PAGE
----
We're getting started with Scrum and have had a few debates about whether we should estimate in story points or ideal hours. The team is pretty divided, so I'd like to know if any real studies have been done about which is more effective. I've certainly read a lot of opinions on which is better and, while there are good arguments for each, I haven't found a single book, article, or post on a web page that's backed up by concrete numbers.

So, have there been any studies done that I haven't come across? How about psychology research on absolute vs. relative estimates? If those don't exist, what about real-world examples of what has worked for different teams in various types of companies?


3 Answers 3


Mike Cohn in Agile Estimating and Planning describes estimation using story points vs ideal days in Chapters 4-5, then compares them in Chapter 8. Regarding research:

There is credible evidence that we are better at estimating “this is like that” than we are at estimating the absolute size of things (Lederer 1998; Vicinanza 1991).

The sources of these citations are given as

In general, ideal days may be easier to comprehend for some people / teams, however the risk is that it is too easily interpreted (even unconsciously) as concrete days (elapsed time), which then may even be viewed as a commitment (by e.g. management). This is mainly why story points are used by many, to avoid any chance of misinterpretation. With story points it is always clear that we are estimating relative size, not duration.

It may also be important to note that story points can not be directly translated into effective task hours / days; over a longer time period, a team of course is able to calculate how much time a story point may take to complete on average; however that does not mean that you can use that value to calculate the time required to complete a specific item. In real life, a concrete item of 2 story points may turn out to require the same amount of time to complete as another item of 1 story point - or it may require 3 times as much time. However, in a larger sample these individual fluctuations tend to cancel each other out nicely, hence story points can be used to estimate team velocity in the long term.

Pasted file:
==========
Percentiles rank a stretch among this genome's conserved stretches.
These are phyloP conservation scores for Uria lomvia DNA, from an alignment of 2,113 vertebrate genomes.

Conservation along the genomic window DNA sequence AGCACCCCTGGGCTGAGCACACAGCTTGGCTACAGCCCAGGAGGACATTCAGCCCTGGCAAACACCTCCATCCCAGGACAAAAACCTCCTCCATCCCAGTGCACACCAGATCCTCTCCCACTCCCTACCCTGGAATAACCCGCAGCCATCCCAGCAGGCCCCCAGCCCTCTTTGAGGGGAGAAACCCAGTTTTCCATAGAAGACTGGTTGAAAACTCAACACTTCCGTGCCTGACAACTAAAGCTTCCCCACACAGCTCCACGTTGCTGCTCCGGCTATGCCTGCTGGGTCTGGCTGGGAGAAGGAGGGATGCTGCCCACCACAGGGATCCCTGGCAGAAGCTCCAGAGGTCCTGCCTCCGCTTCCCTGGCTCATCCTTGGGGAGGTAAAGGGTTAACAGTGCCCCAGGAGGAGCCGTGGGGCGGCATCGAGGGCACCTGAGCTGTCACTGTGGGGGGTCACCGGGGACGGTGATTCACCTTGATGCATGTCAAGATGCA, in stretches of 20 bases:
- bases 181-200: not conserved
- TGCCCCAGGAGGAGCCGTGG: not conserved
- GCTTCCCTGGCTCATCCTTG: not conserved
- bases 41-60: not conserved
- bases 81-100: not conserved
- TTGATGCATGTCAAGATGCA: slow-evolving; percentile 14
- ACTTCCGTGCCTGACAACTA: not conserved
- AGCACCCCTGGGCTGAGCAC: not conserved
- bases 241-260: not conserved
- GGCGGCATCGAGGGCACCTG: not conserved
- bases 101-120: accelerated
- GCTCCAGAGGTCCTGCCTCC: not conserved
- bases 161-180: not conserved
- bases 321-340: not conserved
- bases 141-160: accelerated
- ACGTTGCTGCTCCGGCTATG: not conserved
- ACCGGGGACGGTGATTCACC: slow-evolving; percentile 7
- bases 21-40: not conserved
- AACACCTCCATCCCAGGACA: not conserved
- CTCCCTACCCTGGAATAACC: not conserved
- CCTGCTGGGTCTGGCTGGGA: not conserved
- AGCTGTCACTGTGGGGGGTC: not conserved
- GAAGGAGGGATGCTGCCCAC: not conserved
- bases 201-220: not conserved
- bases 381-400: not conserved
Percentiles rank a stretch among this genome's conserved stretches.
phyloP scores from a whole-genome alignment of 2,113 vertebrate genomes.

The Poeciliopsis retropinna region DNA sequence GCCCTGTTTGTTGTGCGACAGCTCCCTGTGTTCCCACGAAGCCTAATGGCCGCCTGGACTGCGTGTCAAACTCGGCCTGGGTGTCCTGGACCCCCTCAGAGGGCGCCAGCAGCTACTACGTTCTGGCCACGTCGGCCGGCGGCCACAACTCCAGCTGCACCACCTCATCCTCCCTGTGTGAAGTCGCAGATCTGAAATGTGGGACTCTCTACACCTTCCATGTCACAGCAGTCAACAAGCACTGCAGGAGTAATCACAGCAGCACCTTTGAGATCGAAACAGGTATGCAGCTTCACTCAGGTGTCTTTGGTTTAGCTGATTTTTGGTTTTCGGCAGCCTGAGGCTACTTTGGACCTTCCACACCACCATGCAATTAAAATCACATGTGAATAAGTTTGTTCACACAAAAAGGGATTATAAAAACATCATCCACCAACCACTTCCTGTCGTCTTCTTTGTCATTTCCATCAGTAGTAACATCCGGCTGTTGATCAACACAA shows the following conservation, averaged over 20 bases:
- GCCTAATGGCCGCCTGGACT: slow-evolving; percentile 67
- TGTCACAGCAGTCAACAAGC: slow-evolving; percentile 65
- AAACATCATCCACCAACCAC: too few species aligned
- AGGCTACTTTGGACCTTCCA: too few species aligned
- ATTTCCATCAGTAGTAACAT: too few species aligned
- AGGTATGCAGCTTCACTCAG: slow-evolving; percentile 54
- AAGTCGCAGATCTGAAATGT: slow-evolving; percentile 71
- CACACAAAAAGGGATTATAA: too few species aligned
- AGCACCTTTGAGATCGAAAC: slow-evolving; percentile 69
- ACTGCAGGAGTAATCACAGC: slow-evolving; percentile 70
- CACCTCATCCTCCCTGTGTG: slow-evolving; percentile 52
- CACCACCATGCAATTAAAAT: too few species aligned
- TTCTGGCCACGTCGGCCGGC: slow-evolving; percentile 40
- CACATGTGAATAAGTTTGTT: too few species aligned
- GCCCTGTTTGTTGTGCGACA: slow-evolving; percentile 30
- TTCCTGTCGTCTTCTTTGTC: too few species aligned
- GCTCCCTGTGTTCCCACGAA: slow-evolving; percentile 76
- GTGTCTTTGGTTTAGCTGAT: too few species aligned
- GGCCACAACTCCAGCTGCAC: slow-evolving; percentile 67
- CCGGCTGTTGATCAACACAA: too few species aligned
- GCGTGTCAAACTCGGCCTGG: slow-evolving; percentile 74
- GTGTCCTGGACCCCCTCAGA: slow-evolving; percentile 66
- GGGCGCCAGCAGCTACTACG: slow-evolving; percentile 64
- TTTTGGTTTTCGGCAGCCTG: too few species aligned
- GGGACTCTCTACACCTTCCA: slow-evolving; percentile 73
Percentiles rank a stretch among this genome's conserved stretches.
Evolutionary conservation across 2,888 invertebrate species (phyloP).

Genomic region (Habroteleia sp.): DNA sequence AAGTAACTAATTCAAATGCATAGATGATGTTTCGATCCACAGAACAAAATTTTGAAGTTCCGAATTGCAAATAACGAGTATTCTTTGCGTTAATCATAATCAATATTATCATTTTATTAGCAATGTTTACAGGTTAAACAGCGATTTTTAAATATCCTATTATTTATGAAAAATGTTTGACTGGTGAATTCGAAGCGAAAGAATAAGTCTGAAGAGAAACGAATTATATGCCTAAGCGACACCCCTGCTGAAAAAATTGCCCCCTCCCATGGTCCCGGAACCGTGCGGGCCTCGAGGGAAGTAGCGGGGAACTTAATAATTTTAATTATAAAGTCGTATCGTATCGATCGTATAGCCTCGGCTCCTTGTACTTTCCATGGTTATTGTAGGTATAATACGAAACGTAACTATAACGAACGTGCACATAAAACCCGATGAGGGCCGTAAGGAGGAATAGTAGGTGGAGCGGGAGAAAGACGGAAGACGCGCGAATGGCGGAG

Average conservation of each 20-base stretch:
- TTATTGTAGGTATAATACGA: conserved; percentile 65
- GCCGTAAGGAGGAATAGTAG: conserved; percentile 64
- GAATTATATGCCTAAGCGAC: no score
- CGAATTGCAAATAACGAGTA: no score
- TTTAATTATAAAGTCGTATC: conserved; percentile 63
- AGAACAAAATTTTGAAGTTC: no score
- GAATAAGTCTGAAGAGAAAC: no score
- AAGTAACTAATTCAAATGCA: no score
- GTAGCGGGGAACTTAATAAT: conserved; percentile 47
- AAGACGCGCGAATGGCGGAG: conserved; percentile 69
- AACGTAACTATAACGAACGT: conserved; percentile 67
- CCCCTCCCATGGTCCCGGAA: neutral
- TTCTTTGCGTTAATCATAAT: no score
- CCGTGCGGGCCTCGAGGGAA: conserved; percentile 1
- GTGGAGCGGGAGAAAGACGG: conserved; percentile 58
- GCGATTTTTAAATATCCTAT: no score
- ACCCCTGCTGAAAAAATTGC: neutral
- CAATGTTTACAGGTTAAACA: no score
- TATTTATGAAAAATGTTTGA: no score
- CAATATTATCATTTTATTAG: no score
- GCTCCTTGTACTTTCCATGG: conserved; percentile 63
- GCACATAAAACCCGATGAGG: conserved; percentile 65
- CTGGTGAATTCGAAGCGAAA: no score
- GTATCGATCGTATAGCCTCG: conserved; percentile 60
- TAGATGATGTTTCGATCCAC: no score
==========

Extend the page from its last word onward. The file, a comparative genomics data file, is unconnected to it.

Mike himself clearly favours story points:

My preference is for story points. I find that the benefits they offer as pure measure of size are compelling. That story points help promote cross-functional team behavior is a huge advantage. Shifting a team’s thinking from “my part will take three ideal days and your part will take two ideal days so the total is five ideal days” is very different from “overall this story seems about the same size as that one so let’s call it five story points also.” That a story point to me can be the same as a story point to you, while the same may not be true of an ideal day, is another big benefit. Two developers of different skill or experience can agree on the size of something while disagreeing about how long it will take to do.

The shortcomings of story points are indeed short. Yes, it’s easier to get started with ideal days. However, the discomfort of working with nebulous story points is shortlived. Ideal days are definitely easier to explain to those outside the team but we probably shouldn’t choose based on how hard it will be to explain to outsiders. That ideal days are so easily understandable causes problems as well. In some organizations there will be pressure to make an actual day closer to an ideal day. Pressure for more focus and concentration on our work is fine. But organizational pressure for each actual day to be close to an ideal day will also have the effect of causing us to estimate in actual time while calling it an ideal day. That is, an ideal day will become redefined as “a day where I make six hours of progress and do other things for two hours.”